Canine Influenza – What You Need to Know
What is it?
Canine influenza virus (CIV) causes respiratory symptoms similar to those experienced by humans with flu, including cough, sneezing, lethargy, fever, and discharge from the nose and eyes. There are two known influenza viruses that can infect and spread between dogs in the United States. The two viruses, CIV H3N8 and CIV H3N2, are detailed in the graphic below.
Canine Influenza in the United States (courtesy of Zoetis Inc.)
Is there a vaccine for Canine Influenza?
YES. There are now vaccines available in the US for both CIV H3N2 and CIV H3N8. Although both types of CIV are H3 viruses and share some common traits, it is important to understand that they are different viruses requiring separate vaccinations. To date there is no information indicating that dogs vaccinated for one type will be protected for the other.
Can Canine Influenza viruses infect humans?
There have been no known cases of these influenza viruses infecting humans.
CIV is spread via aerosolized respiratory secretions and contaminated objects. Most importantly, when dogs are infected with CIV they will go through an incubation period of approximately 2-5 days. During this time they may appear to be healthy; however, they can be shedding virus and are capable of infecting other dogs. Two clinical syndromes have been seen in dogs infected with the canine influenza virus – a mild form of the disease and a more severe form that is accompanied by pneumonia.
- Mild form – Dogs suffering with the mild form of canine influenza develop a soft, moist cough that persists for 10 to 30 days. They may also be lethargic and have reduced appetite and a fever. Sneezing and discharge from the eyes and/or nose may also be observed. Some dogs have a dry cough similar to the traditional "kennel cough" caused by Bordetella bronchiseptica/parainfluenza virus complex. Dogs with the mild form of influenza may also have thick nasal discharge, which is usually caused by a secondary bacterial infection.
- Severe form – Dogs with the severe form of canine influenza develop high fevers (104F to 106F) and have clinical signs of pneumonia, such as increased respiratory rates and effort. Pneumonia may be due to a secondary bacterial infection.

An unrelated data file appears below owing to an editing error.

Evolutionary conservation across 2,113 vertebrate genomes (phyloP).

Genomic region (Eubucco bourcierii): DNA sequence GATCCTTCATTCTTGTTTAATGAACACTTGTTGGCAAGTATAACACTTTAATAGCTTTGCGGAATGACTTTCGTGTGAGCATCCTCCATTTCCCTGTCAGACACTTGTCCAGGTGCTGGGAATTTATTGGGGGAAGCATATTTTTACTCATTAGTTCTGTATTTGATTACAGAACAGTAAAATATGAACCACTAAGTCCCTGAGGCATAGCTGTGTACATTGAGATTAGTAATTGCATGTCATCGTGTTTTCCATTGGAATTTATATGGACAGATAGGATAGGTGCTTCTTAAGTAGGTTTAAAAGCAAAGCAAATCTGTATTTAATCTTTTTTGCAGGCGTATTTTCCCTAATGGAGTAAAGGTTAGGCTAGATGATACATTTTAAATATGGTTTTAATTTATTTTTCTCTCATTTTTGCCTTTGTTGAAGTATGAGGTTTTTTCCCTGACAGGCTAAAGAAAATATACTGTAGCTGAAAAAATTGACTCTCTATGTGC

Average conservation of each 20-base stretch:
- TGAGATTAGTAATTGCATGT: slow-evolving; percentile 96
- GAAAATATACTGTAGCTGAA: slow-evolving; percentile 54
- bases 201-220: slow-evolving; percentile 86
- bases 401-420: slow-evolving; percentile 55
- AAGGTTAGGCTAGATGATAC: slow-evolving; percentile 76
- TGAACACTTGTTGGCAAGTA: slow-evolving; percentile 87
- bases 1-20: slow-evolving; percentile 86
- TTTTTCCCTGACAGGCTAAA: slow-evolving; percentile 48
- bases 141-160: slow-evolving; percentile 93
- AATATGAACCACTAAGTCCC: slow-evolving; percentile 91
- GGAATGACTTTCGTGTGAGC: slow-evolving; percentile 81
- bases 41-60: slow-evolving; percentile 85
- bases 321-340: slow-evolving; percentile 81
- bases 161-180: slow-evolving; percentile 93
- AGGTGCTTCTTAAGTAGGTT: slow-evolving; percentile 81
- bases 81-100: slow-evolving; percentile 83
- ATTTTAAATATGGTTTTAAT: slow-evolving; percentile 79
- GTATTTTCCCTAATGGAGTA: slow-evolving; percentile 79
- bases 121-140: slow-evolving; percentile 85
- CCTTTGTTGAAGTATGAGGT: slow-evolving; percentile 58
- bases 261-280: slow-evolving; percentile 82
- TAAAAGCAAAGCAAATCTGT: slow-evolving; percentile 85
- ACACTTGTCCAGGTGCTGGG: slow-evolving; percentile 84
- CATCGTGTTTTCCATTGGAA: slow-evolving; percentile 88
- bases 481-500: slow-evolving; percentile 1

Cats can also be infected with H3N2 canine influenza show signs of upper respiratory illness, such as runny nose, congestion, malaise, lip smacking and excessive salivation.
Are all dogs at risk of getting Canine Influenza?
Because this is still an emerging disease and dogs in the US have not been exposed to it before, almost all dogs, regardless of breed or age, lack immunity to it and are susceptible to infection if exposed to the active virus. Virtually all dogs exposed to the virus become infected and nearly 80% show clinical signs of disease, though most exhibit the mild form. There have been fatal cases of pneumonia resulting from infection with the canine influenza virus, but the fatality rate is low (less than 10%). Most dogs recover in 2-3 weeks.
Canine influenze vaccines are considered "lifestyle" vaccines, meaning the decision to vaccinate is based on a dog's risk of exposure. The "at risk" population includes dogs that are kenneled, show dogs, dogs that go to groomers/dog parks/doggie daycare or dogs that have exposure to other dogs. If you are not sure if your dog should be vaccinated, contact us to determine whether a vaccination is needed. If you choose to board your dog with us, we strongly recommend at least the new H3N2 Canine Influenza Vaccine be administered for all dogs. It is a two vaccine series given three weeks apart and it takes a week after the second vaccine to acquire full immunity.
What are the clinical signs?
Clinical signs include coughing, sneezing, lethargy, fever, and discharge from the nose or eyes. Most dogs infected with CIV will only experience a mild upper respiratory tract illness and recover within a few days. Dogs with more severe cases of influenza are often suffering from additional viral or bacterial infections.
What should I do?
If your dog becomes ill, please call us! Many different viruses and bacteria can cause clinical signs similar to canine influenza. If your dog is ill, keep it away from other dogs. Voluntary quarantine for 5-7 days will help prevent transmission of most cases of canine respiratory illness, including canine influenza.
Want more information?
The American Veterinary Medical Association has helpful resources for pet owners. For a pet owner's guide to canine influenza, click here: https://www.avma.org/public/PetCare/Pages/CanineInfluenza.aspx. For FAQ's on canine influenza, click here: https://www.avma.org/KB/Resources/FAQs/Pages/Control-of-Canine-Influenza-in-Dogs.aspx.
For more technical information, you can access the Cornell University website here: https://ahdc.vet.cornell.edu/news/civ.cfm.
Thanks to the Cornell University College of Veterinary Medicine's Baker Institute for Animal Health for this informative graphic: http://www.vet.cornell.edu/Baker/News/documents/CanineInfluenzaFactSheetV.pdf